Master the freestyle

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For anyone who has spent any time leaning and perfecting freestyle, you realize that the more you practice it, the more your understand it is a technique sport. There are so many movements that have to be executed correctly for it to work well, that it can overwhelm you. So pick one or two drills or areas of focus per training session and just focus on that. It WILL pay off for you in the long run!

Here’s an excerpt from Swimming Anatomy with permission of the publisher, Human Kinetics.

“As the hand enters into the water, the wrist and elbow follow and the arm is extended to the starting position of the propulsive phase. Upward rotation of the shoulder blade allows the swimmer to reach an elongated position in the water. From this elongated position, the first part of the propulsive phase begins with the catch. The initial movements are first generated by the clavicular portion of the pectoralis major. The latissimus dorsi quickly joins in to assist the pectoralis major. These two muscles generate a majority of the force during the underwater pull, mostly during the second half of the pull. The wrist flexors act to hold the wrist in a position of slight flexion for the entire duration of the propulsive phase. At the elbow, the elbow flexors (biceps brachii and brachialis) begin to contract at the start of the catch phase, gradually taking the elbow from full extension into approximately 30 degrees of flexion. During the final portion of the propulsive phase the triceps brachii acts to extend the elbow, which brings the hand backward and upward toward the surface of the water, thus ending the propulsive phase. The total amount of extension taking place depends on your specific stroke mechanics and the point at which you initiate your recovery. The deltoid and rotator cuff (supraspinatus, infraspinatus, teres minor, and subscapularis) are the primary muscles active during the recovery phase, functioning to bring the arm and hand out of the water near the hips and return them to an overhead position for reentry into the water. The arm movements during freestyle are reciprocal in nature, meaning that while one arm is engaged in propulsion, the other is in the recovery process.

Several muscle groups function as stabilizers during both the propulsive phase and the recovery phase. One of the key groups is the shoulder blade stabilizers (pectoralis minor, rhomboid, levator scapula, middle and lower trapezius, and the serratus anterior), which as the name implies serve to anchor or stabilize the shoulder blade. Proper functioning of this muscle group is important because all the propulsive forces generated by the arm and hand rely on the scapula’s having a firm base of support. Additionally, the shoulder blade stabilizers work with the deltoid and rotator cuff to reposition the arm during the recovery phase. The core stabilizers (transversus abdominis, rectus abdominis, internal oblique, external oblique, and erector spinae) are also integral to efficient stroke mechanics because they serve as a link between the movements of the upper and lower extremities. This link is central to coordination of the body roll that takes place during freestyle swimming.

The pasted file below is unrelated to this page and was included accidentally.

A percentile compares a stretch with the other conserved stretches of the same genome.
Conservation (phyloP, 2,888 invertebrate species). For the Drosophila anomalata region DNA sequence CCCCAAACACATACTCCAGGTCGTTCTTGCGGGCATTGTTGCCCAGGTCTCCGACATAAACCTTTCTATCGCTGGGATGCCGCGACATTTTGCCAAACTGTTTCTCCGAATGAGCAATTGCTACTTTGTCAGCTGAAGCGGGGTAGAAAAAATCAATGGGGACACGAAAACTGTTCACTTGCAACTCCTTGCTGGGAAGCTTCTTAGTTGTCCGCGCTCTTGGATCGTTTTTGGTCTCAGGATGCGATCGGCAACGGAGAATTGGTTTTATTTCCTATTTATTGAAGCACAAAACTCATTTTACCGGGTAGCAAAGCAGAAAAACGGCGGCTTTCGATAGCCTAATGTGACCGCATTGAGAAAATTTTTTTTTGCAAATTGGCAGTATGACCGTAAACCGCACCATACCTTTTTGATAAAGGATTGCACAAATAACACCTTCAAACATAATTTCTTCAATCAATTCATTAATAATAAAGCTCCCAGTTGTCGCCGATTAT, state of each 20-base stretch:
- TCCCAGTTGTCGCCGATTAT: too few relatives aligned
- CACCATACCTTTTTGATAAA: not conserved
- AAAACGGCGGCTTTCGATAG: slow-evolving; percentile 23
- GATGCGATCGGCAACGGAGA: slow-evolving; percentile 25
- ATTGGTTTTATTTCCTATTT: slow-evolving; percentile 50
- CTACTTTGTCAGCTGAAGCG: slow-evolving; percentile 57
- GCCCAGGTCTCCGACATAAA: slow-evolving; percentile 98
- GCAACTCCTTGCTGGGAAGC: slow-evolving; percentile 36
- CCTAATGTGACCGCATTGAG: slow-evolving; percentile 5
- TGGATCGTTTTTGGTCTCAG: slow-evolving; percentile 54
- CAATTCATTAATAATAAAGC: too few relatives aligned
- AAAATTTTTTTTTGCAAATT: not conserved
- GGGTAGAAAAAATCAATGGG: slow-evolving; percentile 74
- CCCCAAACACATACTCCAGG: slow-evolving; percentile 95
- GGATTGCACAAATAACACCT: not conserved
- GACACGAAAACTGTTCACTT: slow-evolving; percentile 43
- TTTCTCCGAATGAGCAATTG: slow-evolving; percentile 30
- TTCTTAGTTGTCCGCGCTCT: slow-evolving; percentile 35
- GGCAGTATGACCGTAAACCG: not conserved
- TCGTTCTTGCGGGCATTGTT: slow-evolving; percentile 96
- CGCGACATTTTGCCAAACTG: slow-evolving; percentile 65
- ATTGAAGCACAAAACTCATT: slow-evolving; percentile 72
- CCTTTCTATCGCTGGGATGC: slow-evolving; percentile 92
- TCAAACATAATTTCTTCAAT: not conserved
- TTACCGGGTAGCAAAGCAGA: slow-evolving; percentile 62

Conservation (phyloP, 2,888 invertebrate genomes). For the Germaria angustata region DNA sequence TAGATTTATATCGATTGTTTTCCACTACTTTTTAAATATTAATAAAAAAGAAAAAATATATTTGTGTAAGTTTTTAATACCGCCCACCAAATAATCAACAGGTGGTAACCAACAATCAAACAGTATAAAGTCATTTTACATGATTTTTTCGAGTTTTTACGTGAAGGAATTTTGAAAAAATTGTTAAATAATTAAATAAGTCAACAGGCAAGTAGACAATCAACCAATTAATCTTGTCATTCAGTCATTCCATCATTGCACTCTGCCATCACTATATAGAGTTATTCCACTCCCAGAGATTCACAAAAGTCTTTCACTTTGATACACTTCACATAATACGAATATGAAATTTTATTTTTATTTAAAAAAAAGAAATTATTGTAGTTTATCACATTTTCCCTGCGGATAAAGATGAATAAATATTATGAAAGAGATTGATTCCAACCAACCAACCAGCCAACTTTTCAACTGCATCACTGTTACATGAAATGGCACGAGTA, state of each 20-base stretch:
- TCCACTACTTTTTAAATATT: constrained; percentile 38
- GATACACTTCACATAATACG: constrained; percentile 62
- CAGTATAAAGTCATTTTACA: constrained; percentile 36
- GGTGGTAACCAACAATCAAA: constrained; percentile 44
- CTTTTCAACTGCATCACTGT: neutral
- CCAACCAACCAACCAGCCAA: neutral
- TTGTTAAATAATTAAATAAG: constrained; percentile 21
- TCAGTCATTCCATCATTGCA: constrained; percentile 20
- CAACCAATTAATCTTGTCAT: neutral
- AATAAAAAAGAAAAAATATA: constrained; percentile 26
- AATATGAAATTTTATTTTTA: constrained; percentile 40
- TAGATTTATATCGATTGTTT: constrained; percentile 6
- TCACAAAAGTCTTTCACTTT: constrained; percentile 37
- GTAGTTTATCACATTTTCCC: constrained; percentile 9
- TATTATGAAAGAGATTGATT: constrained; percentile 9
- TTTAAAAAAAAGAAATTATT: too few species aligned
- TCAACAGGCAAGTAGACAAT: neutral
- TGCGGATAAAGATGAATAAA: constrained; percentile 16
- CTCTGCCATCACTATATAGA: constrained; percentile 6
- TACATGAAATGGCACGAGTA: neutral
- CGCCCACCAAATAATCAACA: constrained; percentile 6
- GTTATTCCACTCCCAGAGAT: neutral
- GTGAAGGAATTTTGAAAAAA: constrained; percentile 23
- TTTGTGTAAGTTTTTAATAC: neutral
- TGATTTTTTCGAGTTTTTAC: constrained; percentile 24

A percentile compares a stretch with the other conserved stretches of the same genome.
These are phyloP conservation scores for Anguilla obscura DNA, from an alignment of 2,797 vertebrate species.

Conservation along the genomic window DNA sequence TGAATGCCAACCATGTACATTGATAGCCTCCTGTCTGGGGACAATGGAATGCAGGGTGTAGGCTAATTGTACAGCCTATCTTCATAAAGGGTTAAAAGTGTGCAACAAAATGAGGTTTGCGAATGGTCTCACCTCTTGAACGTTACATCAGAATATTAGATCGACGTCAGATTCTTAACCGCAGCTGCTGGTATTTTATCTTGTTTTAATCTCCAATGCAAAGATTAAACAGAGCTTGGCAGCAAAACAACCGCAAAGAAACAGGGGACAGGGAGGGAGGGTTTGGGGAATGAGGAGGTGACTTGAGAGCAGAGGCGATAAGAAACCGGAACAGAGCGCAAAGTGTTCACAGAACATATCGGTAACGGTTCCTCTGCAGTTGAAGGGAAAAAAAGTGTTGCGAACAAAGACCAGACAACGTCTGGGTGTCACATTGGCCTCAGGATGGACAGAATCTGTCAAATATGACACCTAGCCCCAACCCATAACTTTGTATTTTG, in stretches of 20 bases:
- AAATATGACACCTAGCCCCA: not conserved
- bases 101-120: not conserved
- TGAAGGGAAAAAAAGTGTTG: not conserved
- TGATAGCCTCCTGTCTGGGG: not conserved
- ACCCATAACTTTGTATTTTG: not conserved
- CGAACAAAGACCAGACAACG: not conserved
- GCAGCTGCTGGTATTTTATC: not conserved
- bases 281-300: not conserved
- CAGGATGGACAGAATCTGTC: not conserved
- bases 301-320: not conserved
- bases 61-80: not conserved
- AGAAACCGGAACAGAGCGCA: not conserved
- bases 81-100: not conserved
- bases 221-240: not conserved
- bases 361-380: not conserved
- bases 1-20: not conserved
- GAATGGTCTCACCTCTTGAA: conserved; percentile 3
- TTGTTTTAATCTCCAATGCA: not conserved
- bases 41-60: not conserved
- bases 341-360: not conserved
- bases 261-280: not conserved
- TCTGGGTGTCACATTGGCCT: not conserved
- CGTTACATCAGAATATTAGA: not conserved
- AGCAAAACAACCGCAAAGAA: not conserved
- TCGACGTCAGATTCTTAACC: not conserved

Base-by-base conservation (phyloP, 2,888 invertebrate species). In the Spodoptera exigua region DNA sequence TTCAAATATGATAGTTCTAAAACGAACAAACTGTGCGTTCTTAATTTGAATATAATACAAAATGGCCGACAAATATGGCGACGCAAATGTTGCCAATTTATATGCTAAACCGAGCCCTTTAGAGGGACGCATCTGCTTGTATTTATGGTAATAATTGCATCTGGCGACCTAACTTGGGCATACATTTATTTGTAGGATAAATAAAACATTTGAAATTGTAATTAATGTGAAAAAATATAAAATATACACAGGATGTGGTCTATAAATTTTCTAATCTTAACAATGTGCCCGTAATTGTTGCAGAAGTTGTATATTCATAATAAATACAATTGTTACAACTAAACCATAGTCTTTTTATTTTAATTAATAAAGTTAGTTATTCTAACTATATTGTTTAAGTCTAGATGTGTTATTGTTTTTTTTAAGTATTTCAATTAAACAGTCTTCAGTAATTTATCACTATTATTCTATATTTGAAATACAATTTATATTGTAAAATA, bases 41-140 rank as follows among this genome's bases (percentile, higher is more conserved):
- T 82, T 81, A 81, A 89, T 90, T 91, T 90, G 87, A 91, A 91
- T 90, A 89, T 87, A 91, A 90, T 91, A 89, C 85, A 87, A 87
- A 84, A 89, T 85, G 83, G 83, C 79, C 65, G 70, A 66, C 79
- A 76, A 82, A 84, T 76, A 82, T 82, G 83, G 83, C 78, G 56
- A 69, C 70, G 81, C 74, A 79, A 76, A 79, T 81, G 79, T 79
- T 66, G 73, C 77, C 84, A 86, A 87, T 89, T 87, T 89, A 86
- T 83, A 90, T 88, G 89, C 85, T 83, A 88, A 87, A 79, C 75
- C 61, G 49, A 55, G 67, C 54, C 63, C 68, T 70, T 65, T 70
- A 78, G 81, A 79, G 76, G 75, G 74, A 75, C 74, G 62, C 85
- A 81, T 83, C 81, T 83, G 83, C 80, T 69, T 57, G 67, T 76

Like the arm movements, the kicking movements can be categorized as a propulsive phase and a recovery phase; these are also referred to as the downbeat and the upbeat. The propulsive phase (downbeat) begins at the hips by activation of the iliopsoas and rectus femoris muscles. The rectus femoris also initiates extension of the knee, which follows shortly after hip flexion begins. The quadriceps (vastus lateralis, vastus intermedius, and vastus medialis) join the rectus femoris to help generate more forceful extension of the knee. Like the propulsive phase, the recovery phase starts at the hips with contraction of the gluteal muscles (primarily gluteus maximus and medius) and is quickly followed by contraction of the hamstrings (biceps femoris, semitendinosus, and semimembranosus). Both muscle groups function as hip extensors. Throughout the entire kicking motion the foot is maintained in a plantarflexed position secondary to activation of the gastrocnemius and soleus and pressure exerted by the water during the downbeat portion of the kick.”